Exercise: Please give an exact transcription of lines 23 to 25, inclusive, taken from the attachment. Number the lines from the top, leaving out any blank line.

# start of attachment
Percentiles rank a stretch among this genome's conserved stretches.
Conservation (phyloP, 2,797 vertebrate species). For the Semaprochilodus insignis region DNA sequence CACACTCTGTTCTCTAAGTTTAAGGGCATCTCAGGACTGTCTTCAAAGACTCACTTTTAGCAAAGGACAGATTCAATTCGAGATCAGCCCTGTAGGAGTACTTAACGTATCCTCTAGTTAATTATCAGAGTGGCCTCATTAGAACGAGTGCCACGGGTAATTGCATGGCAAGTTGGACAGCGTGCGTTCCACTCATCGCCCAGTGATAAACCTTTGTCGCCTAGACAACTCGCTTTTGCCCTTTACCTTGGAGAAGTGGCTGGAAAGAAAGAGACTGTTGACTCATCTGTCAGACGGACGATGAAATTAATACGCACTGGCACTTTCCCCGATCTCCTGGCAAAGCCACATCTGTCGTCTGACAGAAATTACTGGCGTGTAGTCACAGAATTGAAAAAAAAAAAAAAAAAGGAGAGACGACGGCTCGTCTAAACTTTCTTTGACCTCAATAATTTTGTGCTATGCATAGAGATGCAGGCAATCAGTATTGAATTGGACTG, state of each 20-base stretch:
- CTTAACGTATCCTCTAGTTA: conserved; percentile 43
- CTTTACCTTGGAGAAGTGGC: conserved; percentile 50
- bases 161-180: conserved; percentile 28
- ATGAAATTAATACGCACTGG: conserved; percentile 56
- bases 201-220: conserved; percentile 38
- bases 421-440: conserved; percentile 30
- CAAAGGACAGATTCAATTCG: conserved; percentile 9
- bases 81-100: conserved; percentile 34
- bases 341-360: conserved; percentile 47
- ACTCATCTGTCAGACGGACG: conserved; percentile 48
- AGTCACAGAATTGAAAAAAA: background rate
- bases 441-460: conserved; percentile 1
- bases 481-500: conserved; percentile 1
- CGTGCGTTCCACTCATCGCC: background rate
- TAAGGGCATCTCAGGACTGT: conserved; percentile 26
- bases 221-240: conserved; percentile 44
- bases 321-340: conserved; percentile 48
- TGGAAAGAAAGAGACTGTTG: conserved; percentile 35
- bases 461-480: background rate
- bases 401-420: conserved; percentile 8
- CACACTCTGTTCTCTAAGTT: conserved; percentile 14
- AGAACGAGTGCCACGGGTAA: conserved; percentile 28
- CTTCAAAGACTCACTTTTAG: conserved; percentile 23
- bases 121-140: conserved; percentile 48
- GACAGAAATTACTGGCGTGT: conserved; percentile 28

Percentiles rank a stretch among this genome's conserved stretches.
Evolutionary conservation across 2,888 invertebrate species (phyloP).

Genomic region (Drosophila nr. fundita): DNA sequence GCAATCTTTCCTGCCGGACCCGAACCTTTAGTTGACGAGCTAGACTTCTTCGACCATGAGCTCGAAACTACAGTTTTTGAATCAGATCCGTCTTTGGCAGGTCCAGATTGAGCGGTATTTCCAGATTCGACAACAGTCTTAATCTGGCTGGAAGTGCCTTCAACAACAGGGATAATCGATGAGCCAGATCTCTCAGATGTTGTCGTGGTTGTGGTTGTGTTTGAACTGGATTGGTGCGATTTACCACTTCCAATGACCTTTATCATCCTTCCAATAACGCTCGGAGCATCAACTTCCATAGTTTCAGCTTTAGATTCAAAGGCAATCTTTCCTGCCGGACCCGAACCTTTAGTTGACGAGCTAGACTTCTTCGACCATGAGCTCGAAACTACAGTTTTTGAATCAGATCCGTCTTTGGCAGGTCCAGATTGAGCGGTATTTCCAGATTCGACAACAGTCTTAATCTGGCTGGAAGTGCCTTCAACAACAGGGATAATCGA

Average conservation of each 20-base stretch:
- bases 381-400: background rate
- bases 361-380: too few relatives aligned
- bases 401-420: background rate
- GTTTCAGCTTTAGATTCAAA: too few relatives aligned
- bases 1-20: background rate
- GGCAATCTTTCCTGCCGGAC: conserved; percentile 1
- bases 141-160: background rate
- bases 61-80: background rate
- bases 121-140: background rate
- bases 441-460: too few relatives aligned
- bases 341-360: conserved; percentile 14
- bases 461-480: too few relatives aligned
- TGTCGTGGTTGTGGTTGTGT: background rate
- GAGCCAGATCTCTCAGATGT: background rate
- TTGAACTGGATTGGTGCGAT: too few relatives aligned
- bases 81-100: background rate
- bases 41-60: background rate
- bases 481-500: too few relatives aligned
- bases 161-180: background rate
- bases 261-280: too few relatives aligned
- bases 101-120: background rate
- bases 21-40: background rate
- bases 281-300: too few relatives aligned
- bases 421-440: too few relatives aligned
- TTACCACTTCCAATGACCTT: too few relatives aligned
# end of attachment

- CACACTCTGTTCTCTAAGTT: conserved; percentile 14
- AGAACGAGTGCCACGGGTAA: conserved; percentile 28
- CTTCAAAGACTCACTTTTAG: conserved; percentile 23